First Reading: Acts 4:8-12.
Responsorial Psalm: Ps 117(118):1, 8-9, 21-23, 26, 28-29.
Second reading: 1 John 3:1-2.
Gospel: John 10:11-18.
Link to readings.
The Fourth Sunday after Easter is traditionally “Good Shepherd” Sunday, with the Gospel reading taken from the long discourse in John 10 where Jesus presents himself in this attractive image.
The First Reading is taken, once again from the early chapters of Acts, 4:8-12. It features Peter’s defence before the authorities in Jerusalem following his arrest at their instigation. His appeal is based upon evidence that they cannot deny: the cure, through the power of the Lord Jesus, of a crippled man (3:1-10), who used to beg quite publicly. Hence Peter’s conclusion: “Let it be known to all of you, and to all the people of Israel, that this man is standing before you in good health by the name of Jesus Christ of Nazareth..., for there is no other name under heaven given among mortals by which we must be saved” (4:10-12).
This text has been controversial in recent years since it has been used to argue that Christian faith alone is the path to salvation, to the exclusion of all other religions. This is to take this single text out of context and extract from it rather more than it can bear. What is at issue in the original context is an intra-Jewish debate (Peter and all the apostles were, of course, Jews) as to whether Jesus was or was not the Messiah. The Second Vatican Council, while upholding the position of Jesus as universal Saviour, nuanced this traditional belief in a more pluralist direction by acknowledging that other great faiths reflected “a ray of that Truth (Jesus Christ) who enlightens all” (Nostra Aetate §2)—an insight that has undergone further development in the years since the Council.
In the Second Reading we have a truly attractive passage from the 1st Letter of John, 3:1-2. It features one of the clearest statements of the early Christian conviction that believers, through the union with Christ established by faith and baptism, have a share in the filial relationship that he has with God (see John 1:12; 20:17), and in the intimacy with God and hope of sharing God’s eternal life that this entails. In the face of the world’s hostility and contempt, believers can rest secure in the knowledge that this is how God regards us—as sons and daughters upon whom God has “lavished love” (Jerusalem Bible translation). Secure in this conviction, we can be content at present to be quite “agnostic” about the details of what the future (beyond death) holds. The central truth is that it will involve what is not presently available to us: direct vision of God and the transformation into the divine likeness that goes with that vision and leads to sharing God’s eternal life.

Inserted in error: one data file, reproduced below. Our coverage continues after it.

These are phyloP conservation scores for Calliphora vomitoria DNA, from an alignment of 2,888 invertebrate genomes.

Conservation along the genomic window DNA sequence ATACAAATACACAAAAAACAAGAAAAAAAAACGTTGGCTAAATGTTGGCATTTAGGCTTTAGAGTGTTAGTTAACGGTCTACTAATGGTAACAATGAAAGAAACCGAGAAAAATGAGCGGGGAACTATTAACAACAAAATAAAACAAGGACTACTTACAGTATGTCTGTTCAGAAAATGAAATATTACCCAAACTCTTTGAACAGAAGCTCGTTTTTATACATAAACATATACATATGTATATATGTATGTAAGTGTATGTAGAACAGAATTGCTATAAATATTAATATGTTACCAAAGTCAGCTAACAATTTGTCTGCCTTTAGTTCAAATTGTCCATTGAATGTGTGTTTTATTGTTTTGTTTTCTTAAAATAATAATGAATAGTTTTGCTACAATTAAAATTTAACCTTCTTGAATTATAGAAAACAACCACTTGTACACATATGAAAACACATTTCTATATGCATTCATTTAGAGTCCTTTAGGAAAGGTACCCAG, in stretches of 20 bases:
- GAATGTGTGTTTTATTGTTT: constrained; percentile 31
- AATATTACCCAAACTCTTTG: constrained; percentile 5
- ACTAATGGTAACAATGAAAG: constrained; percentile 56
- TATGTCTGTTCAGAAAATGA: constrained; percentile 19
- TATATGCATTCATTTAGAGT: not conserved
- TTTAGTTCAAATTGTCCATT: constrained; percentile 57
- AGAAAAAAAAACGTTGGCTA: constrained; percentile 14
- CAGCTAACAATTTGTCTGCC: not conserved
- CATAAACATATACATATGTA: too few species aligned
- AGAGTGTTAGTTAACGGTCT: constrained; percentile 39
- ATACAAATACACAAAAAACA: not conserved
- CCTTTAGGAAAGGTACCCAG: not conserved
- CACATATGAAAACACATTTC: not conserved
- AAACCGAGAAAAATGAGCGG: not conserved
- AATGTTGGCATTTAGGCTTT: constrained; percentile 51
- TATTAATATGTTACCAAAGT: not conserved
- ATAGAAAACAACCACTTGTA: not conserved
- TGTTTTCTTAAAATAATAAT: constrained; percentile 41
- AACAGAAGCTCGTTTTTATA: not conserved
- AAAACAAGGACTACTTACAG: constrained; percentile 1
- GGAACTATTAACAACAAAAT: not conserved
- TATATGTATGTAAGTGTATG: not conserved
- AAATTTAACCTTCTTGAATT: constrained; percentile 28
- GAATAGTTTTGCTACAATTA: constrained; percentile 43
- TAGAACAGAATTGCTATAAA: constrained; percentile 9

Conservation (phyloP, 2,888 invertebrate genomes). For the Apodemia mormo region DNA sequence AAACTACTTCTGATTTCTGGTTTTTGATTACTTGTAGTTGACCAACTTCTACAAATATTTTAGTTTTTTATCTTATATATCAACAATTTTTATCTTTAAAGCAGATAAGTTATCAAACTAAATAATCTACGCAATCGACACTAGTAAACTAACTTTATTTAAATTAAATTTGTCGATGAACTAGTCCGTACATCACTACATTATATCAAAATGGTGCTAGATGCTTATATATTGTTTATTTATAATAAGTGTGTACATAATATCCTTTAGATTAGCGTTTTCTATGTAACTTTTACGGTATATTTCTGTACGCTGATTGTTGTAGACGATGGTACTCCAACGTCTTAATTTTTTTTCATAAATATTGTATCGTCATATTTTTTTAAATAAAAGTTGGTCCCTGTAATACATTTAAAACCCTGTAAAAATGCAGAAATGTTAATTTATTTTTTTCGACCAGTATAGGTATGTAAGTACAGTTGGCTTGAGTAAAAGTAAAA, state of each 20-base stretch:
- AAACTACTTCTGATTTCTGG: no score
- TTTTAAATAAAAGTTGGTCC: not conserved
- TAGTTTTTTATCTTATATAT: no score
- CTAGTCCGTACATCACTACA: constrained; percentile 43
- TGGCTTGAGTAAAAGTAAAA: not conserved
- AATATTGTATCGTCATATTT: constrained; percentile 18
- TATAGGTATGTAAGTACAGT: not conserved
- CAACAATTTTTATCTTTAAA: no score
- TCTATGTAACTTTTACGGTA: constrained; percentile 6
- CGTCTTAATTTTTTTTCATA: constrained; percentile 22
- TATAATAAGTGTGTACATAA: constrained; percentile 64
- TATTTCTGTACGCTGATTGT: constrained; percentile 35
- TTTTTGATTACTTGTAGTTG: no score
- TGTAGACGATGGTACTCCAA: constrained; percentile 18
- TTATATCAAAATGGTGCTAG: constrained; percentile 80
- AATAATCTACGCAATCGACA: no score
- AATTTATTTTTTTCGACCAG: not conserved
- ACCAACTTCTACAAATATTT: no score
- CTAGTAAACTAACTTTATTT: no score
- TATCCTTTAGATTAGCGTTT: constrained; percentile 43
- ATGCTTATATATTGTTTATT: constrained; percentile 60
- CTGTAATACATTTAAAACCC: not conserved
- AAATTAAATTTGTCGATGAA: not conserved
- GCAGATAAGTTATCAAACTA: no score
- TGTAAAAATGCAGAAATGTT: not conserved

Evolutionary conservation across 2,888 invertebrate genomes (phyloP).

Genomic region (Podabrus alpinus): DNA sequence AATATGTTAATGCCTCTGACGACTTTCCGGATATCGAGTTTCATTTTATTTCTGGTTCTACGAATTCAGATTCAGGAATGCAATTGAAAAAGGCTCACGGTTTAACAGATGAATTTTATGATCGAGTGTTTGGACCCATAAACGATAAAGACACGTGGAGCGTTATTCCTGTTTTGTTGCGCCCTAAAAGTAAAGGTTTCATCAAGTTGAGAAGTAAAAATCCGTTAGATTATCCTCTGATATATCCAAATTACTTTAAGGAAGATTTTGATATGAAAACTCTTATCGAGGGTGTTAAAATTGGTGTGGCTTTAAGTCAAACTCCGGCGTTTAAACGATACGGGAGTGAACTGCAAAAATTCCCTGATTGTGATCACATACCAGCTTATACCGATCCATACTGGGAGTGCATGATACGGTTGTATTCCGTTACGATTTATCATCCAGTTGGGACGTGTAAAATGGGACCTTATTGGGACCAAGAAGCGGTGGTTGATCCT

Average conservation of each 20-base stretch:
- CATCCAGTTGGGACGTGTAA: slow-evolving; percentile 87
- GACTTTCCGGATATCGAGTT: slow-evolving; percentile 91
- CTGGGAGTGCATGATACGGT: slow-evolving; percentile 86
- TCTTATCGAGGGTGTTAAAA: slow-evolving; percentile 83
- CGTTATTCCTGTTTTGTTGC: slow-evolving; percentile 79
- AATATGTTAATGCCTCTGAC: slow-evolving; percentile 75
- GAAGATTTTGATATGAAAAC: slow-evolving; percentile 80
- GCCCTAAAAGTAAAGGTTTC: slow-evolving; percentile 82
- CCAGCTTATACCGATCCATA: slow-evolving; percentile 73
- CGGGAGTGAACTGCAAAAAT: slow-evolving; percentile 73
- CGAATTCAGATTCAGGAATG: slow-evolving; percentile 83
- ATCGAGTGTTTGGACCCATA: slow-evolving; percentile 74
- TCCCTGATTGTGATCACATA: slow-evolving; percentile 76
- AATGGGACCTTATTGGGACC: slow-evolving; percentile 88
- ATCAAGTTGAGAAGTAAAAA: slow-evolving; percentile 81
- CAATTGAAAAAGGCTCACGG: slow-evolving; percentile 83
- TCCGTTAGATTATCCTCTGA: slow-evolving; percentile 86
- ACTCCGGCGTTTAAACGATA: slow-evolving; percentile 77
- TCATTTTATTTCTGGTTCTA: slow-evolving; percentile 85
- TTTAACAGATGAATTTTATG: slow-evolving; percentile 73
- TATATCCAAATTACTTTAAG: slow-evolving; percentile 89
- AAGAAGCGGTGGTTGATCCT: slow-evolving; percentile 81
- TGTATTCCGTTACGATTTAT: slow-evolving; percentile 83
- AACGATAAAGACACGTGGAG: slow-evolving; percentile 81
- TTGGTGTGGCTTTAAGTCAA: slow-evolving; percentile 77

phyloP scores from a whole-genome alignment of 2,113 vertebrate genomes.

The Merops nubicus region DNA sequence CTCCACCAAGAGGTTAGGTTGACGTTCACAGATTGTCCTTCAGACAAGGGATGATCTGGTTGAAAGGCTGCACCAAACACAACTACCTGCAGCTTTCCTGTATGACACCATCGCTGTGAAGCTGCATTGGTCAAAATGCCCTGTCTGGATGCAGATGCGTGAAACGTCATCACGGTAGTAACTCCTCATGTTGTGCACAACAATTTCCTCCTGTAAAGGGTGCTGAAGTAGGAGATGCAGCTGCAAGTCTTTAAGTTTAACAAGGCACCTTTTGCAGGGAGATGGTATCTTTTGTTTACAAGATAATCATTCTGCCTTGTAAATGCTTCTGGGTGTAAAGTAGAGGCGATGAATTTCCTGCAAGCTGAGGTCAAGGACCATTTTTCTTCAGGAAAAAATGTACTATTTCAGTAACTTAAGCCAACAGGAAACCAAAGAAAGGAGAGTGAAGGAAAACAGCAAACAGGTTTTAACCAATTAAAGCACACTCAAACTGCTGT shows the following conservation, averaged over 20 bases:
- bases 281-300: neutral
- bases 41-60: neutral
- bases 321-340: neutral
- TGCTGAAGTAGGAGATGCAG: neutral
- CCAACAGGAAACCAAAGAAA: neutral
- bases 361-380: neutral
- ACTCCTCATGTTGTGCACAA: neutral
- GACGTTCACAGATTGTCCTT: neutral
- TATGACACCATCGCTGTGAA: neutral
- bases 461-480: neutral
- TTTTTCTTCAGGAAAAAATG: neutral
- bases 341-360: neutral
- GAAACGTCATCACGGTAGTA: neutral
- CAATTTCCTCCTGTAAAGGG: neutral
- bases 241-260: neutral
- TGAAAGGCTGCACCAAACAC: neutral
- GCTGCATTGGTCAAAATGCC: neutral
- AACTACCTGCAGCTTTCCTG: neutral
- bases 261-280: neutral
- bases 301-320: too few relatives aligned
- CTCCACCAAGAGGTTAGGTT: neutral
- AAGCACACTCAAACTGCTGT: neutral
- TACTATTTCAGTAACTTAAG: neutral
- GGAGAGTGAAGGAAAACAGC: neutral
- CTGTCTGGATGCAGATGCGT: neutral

This image of Christ as “Good Shepherd” reaches right back to the tradition that the first king of the royal house of Judah, David, was originally a young shepherd. Instead of lording it over their subjects like the rulers of other peoples, Israelite kings, as successors of David, were meant primarily to be shepherds for the people. Few kings lived up to this standard. But the long awaited Son of David, the Messiah, was expected to be the “Good Shepherd (King)” par excellence.
Today’s Gospel (John 10:11-18) forms the centrepiece of the long sequence (chapter 10) devoted to this theme in the Fourth Gospel. Twice Jesus makes the solemn claim, “I am the Good Shepherd.” The emphasis rests upon the initial “I” and the adjective. In contrast to the authorities, who have proved to be negligent and mercenary, leading to the dispersal and ravaging of the people, Jesus is the “good” Shepherd.
The claim rests upon two qualities. The first is that, in contrast to shepherds who run away at the sign of danger, Jesus is prepared to stay with the sheep and if necessary lay down his life to protect them. The second is that his relationship with the sheep is one of true knowledge—“knowledge” in the biblical sense that implies deep intimacy. Moreover, Jesus continues, such knowledge is itself a projection of the knowledge and intimacy that exists between himself and the Father.
We believers of subsequent generations find a point of inclusion in the discourse when Jesus refers to “other sheep,” not yet of this fold, who have to be brought in. Here the Good Shepherd, as living Lord of the Church, reaches out to us.
At the end of the passage Jesus reflects majestically upon his death. While outwardly life may seem to be taken from him, his surrender to death will be a supremely free act of love: the Good Shepherd giving his life to save his sheep. And the self-giving love that impels him to do this is simply an extension of the love of the Father than lies behind and energises his entire mission.
Brendan Byrne, SJ, FAHA, taught New Testament at Jesuit Theological College, Parkville, Vic., for almost forty years. He is now Emeritus Professor at the University of Divinity (Melbourne). His commentaries on the Gospels can be found at Pauline Books and Media